1. Not finding help here? Sign up for a free 30min tutor trial with Chegg Tutors
    Dismiss Notice
Dismiss Notice
Join Physics Forums Today!
The friendliest, high quality science and math community on the planet! Everyone who loves science is here!

Find momentum of pieces of shrapnel

  1. Oct 28, 2008 #1
    An artillery shell of mass 10.00 kg, lying at rest on the ground, accidentally detonates, exploding into three pieces of shrapnel. One piece of mass 1.70 kg is flung in the -x direction at 21.0 m/s, while a second piece of mass 3.40 kg is propelled in the -y direction at 13.9 m/s. Determine the angle at which the remaining piece of shrapnel travels, relative to the +x axis.

    b. Calculate the speed of the third piece of shrapnel.


    I found the momentum for 1 and 2 and I tried to invert those to try to find the third. I'm sort of lost on how to find the angle and such.

    Thanks in advance.
     
  2. jcsd
  3. Oct 28, 2008 #2

    LowlyPion

    User Avatar
    Homework Helper

    Re: Momentum

    You almost have it then. Since there is a conservation of momentum and since momentum is a vector (you know like V is a vector) then the 2 momentum vectors must add to the third to give you 0.

    [tex]\vec 3 = - (\vec 1 +\vec 2) = - ( m_1v_1 * \hat x + m_2v_2 * \hat y) [/tex]

    To calculate the speed then divide the resultant momentum magnitude by the remainder of the mass from the 10 kg. (I think you are supposed to assume negligible mass of actual explosive is exploded.)
     
  4. Oct 29, 2008 #3
    Re: Momentum

    Ok, I understand that but what is x and y in that equation?


    m1v1(x) + m2v2(y)

    what are the x and y variables here?
     
  5. Oct 29, 2008 #4

    LowlyPion

    User Avatar
    Homework Helper

    Re: Momentum

    Those are the unit vectors in the x and y direction, because the resultant vector necessarily has both an x and y component to balance the x direction of vector 1 and the y direction of vector 2.
     
  6. Oct 29, 2008 #5
    Re: Momentum

    Hmm, I think I understand, but the unit vectors aren't given. Do I have to find them using the speeds?
     
  7. Oct 29, 2008 #6

    LowlyPion

    User Avatar
    Homework Helper

    Re: Momentum

    I used the unit vectors as a device to emphasize the direction. In actuality they are length 1, in the x,y direction. The magnitudes are the scalar quantities represented by the momentums.

    The important concept is that you must treat the momentums in the orthogonal directions separately and they must balance to 0. Momentums in x = 0 and momentums in y = 0. The resulting components define then the resultant vector.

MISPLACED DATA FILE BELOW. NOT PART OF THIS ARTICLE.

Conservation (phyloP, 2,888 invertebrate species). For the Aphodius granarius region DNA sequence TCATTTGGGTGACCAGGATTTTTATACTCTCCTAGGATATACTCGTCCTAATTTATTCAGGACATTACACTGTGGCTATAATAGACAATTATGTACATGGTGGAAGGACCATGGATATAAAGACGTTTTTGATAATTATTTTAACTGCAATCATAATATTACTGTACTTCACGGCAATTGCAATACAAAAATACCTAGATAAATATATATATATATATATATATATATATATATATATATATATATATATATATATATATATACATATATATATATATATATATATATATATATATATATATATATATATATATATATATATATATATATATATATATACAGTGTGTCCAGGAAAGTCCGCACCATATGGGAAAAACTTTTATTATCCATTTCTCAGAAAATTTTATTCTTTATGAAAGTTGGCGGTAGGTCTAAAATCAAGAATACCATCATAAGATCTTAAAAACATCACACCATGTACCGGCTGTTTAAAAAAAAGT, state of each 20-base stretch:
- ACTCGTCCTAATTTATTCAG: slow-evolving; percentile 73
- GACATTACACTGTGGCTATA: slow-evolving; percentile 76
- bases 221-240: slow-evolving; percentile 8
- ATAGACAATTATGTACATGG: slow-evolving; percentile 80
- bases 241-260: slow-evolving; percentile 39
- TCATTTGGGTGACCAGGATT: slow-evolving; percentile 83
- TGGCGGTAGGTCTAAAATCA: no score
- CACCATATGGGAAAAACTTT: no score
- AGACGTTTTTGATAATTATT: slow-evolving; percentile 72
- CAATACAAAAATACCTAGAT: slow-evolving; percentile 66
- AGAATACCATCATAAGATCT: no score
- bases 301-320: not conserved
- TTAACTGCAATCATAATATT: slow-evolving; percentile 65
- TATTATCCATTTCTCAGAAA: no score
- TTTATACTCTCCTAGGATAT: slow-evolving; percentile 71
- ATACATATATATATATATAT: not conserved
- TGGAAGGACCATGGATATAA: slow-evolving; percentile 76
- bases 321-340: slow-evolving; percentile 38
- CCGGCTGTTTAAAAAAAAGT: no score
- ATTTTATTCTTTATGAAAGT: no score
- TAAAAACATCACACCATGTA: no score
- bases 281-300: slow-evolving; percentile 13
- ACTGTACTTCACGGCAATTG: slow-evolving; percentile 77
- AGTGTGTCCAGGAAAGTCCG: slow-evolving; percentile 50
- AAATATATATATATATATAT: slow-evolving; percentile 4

8. Oct 29, 2008 #7
    Re: Momentum

    Hmm, sorry for keep bothering you but I seem to miss the problem when I work it like that.


    I got 82.96 when I added m1v1 to m2v2

    then I divided it by 4.9 to find the speed. But that's not correct.
     
  9. Oct 29, 2008 #8

    LowlyPion

    User Avatar
    Homework Helper

    Re: Momentum

    No that can't be correct. These components are at right angles to each other.

    Think vectors.

    Think Pythagoras.
     
  10. Oct 29, 2008 #9
    Re: Momentum

    Ahhhh, why didn't I think of that before. I got it. The angle still is unclear. Can I just take the tan of the two velocities?
     
  11. Oct 29, 2008 #10

    LowlyPion

    User Avatar
    Homework Helper

    Re: Momentum

    That should work.

    Remember though the direction is opposite the III quadrant as the x,y directions of the other pieces are negative.
     
  12. Oct 29, 2008 #11
    Re: Momentum

    I did

    13.9 m/s / 21.0 m/s

    tan-1()

    then I should subtract that angle from 270 or 180?
     
  13. Oct 29, 2008 #12

    LowlyPion

    User Avatar
    Homework Helper

    Re: Momentum

    They want the angle with respect to the positive X axis. Draw a picture.
     
  14. Oct 29, 2008 #13
    Re: Momentum

    Well, I may have it. I have one try left on my homework.

    I drew it out and found that it would be the opposite of what I said previously.
     
Know someone interested in this topic? Share this thread via Reddit, Google+, Twitter, or Facebook

Have something to add?



Similar Discussions: Find momentum of pieces of shrapnel
  1. Finding momentum (Replies: 1)

  2. Find momentum (Replies: 10)

Loading...